There are no surprises at all when it comes to the filing process itself, however, although TaxAct’s attentiveness shines through here as well. The software allows users to postpone sending selected returns to the IRS or to choose between paper and electronic filing, and there’s the extra service of Audit Defense available for an extra fee of $49. This fee might seem a bit too much at first but remember that aside from paying with credit or debit card there is also the option to deduct the cost of the services from your earned refunds – albeit for an additional $39 fee. However, regardless of the chosen payment method, users can opt for getting their refunds intact or have a portion or all of it added to gift cards – an act that is rewarded by TaxAct in the form of monetary bonuses.
Mobile & Software
It’s safe to say that TaxAct outperforms itself again when it comes to mobile support, since the company has made the online software itself compatible with any kind of mobile browser, but also has an official iOS and Android app called TaxAct Express too. Although feature-wise the app is a bit better – as it can also capture paper-based W-2s with the device’s camera and sign in users with biometric authentication – using the mobile browser version is a better bet for certain reasons.
One such reason is that the application simply cannot cooperate with older mobile operating systems – a frustrating limitation for those who don’t upgrade their smartphones on an annual basis. But it’s still a nuisance compared to the fact that the app only recognizes users after multiple failed attempts at logging in even when they use a device that perfectly complies with TaxAct’s requirements regarding the right platforms.
Even though the lack of properly checking the validity of the Social Security numbers is a huge mistake, TaxAct’s overall security is exemplary. Not only does the program always ask for a temporary code – which is sent to the default email address or mobile number – but it also blocks access to the account from computers or phones that haven’t yet been verified as trusted devices by the account owner. This verification also has to be performed for new email addresses and mobile phone numbers, ensuring that it is indeed you who has the right permissions to prepare tax forms for the account in question.
In addition to that, the account properly logs all activities within the account, even highlighting the very last modification that was made to the returns. And if that’s not convincing enough, the program is capable of automatically logging users out after a certain period of inactivity to ensure that nobody can tamper with the data if the tax return happens to be left open.
Compared to its competitors the base prices of TaxAct online products are quite cost-friendly, especially since all users are entitled to start preparing their returns with the free version and pay for an upgrade later on. As for the programs themselves, the list of features is pretty decent, especially in the higher-tier versions. For instance, Basic+ – which costs only $14.95 – already contains the easy import of last year’s return as well as unlimited tax and technical support, while Deluxe+ ($47.95) adds itemized deductions into the mix. The top products, Premier+ and Self-Employed+, cost $57.95 and $77.95 respectively, but whereas the former ‘only’ comes with more forms and priority support, the latter provides bespoke features like the deductions maximizer and year-round tax planning.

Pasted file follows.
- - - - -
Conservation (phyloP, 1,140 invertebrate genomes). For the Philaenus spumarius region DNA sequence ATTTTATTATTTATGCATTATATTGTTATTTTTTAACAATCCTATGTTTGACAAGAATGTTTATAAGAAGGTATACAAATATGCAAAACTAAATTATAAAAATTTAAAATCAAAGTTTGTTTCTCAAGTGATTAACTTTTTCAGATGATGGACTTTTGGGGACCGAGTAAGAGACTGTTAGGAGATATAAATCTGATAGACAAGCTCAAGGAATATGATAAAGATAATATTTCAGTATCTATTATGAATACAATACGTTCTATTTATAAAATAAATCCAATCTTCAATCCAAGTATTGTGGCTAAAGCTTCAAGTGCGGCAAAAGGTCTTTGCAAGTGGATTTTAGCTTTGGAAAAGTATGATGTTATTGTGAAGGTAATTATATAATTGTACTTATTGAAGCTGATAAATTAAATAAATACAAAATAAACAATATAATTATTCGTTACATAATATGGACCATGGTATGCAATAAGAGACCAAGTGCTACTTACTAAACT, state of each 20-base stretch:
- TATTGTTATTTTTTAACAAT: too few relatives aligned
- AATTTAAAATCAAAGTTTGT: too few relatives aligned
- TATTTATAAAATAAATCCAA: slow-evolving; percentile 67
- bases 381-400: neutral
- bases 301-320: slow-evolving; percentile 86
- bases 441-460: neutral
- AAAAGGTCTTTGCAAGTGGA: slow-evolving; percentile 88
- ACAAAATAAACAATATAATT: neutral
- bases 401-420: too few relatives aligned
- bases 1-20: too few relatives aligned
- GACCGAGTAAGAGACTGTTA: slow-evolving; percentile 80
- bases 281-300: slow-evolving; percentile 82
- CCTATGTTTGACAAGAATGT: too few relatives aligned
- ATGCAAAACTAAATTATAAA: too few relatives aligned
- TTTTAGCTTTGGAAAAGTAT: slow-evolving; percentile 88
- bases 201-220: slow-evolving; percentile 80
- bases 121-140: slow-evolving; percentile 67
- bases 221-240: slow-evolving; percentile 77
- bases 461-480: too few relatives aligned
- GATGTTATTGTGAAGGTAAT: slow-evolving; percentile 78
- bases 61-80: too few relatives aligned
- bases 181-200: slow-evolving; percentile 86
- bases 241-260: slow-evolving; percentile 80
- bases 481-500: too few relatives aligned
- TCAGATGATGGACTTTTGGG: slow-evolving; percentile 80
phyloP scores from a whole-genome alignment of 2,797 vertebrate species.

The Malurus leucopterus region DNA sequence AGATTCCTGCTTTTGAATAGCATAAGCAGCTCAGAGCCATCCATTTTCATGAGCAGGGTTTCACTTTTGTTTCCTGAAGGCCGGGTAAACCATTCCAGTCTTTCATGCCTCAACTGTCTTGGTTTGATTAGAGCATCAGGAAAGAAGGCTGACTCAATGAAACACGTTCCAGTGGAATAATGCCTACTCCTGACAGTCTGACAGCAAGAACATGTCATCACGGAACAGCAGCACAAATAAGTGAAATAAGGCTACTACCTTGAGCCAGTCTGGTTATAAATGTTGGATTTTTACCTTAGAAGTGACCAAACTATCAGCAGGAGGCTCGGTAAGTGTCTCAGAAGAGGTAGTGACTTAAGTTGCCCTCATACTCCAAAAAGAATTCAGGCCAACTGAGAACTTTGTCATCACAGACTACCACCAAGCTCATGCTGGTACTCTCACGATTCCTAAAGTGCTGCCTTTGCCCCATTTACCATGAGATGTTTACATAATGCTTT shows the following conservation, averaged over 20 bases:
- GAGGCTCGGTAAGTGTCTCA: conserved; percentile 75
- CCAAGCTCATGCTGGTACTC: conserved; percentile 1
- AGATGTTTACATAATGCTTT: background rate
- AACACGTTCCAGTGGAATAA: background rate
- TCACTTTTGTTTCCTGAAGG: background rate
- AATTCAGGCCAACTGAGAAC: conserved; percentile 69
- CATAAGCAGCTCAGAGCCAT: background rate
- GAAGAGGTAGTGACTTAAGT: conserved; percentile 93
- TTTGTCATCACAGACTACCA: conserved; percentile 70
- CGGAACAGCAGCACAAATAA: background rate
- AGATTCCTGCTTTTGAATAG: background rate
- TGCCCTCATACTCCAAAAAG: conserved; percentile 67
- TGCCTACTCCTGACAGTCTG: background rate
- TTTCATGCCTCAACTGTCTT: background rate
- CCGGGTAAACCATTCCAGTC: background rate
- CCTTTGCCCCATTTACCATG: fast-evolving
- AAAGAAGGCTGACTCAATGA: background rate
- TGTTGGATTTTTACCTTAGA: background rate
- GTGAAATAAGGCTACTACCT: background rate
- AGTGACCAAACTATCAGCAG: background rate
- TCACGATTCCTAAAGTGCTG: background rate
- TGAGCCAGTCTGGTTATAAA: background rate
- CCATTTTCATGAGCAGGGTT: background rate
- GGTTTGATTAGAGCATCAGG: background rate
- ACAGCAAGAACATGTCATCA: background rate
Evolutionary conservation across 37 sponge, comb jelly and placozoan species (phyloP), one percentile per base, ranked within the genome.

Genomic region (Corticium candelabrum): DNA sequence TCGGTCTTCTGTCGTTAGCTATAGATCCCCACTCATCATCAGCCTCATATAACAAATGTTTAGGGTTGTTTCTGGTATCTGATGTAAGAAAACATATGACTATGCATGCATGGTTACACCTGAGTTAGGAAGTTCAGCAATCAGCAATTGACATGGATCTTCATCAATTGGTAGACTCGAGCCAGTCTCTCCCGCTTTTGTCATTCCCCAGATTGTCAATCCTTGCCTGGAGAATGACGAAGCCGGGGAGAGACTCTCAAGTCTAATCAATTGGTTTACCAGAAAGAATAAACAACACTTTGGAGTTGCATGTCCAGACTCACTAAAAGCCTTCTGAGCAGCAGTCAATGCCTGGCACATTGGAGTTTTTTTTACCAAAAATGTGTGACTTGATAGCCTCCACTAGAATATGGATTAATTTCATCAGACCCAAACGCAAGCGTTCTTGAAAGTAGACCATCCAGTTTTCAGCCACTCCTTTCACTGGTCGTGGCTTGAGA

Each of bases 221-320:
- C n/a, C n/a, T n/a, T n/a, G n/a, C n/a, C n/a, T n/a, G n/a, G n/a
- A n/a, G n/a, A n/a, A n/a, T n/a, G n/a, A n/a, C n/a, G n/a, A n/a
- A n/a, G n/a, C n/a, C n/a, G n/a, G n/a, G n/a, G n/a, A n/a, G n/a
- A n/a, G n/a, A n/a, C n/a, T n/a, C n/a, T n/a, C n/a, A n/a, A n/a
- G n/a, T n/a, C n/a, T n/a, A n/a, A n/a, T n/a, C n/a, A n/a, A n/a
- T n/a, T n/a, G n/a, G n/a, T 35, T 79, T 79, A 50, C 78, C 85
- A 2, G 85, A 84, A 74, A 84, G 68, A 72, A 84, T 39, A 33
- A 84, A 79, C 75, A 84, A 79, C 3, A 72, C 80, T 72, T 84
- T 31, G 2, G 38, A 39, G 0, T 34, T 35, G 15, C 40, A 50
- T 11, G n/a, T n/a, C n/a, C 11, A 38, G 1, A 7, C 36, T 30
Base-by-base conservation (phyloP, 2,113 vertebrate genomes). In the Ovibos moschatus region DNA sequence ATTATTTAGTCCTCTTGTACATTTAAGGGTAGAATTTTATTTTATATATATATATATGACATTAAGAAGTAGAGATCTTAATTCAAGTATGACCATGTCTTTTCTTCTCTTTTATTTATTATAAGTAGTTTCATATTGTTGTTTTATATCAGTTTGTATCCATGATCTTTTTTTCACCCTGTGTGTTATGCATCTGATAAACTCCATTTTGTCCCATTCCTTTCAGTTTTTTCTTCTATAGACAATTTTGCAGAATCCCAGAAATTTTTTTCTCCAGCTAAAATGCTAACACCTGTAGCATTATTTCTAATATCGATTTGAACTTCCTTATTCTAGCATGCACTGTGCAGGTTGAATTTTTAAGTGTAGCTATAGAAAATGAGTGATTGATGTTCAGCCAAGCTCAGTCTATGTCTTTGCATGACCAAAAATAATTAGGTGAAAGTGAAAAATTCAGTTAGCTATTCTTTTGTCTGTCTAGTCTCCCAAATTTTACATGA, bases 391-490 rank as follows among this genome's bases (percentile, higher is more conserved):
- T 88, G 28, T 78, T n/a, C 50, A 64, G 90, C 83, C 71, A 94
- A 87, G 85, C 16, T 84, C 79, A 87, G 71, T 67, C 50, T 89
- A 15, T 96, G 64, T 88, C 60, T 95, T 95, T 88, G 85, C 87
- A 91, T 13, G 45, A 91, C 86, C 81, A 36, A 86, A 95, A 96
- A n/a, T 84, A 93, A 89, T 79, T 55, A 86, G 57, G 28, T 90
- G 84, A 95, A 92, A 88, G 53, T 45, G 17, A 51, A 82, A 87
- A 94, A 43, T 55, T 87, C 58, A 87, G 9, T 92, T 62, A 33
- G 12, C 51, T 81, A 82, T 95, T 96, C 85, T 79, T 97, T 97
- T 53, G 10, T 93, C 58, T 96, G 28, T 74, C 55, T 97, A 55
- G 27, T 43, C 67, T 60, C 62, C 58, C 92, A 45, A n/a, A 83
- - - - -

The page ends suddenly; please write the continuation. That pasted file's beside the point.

Although there is no way to save on the cost of TaxAct – aside from the usual tax season discounts – the refer-a-friend promotion will earn you $20 in Amazon gift cards and a 20% discount to the person that has been referred. There’s also a price lock guarantee, which ensures that the chosen program’s price remains consistent no matter when the returns are filed. And as a nice addition, all TaxAct clients are entitled to download their personalized savings reports to identify future savings and financial opportunities without paying additional fees.
Thankfully TaxAct’s customer support is just as versatile as the program itself. For starters, the technical staff and the company’s tax experts are always available – at least on weekdays – and can be reached by phone or email. No matter which communication channel is chosen, you can expect a fast response; when we encountered a problem with the TaxAct Express mobile app, the courteous and thorough email response was received within hours.
But live support is just the beginning as the other means for helping taxpayers are even better. There is an extensive support page containing answers to the most common questions related to the service and taxing, as well as a blog with many articles. In addition to that, the company also provides various calculators, which can estimate the taxes to be paid next year or the taxpayer’s expected tax bracket, for instance. And if that’s not enough, there is a complete audit assistant that explains in the simplest manner what should be done if the IRS find errors in the filed return.
All in all, the fact that there are so few issues with TaxAct is the ultimate proof that a tax prep software doesn’t have to be fancy looking so long as it provides the services that it’s intended for. Granted, the mobile app may crash even on supported platforms and the W-2 importing feature is gravely limited, but put those issues to one side and you’ll have an exceptional solution that does indeed focus on the two most important aspects that people hope to get from these solutions: having their taxes done quickly and as conveniently as possible. Since its flaws aren’t disastrous to the experience of the service, aspects like the straightforward program, the many built-in support options, the outstanding account security, or any of the clever extras are able to stand out – meaning it’s easy to say that TaxAct is one of if not the best tax preparation solution provider on the market.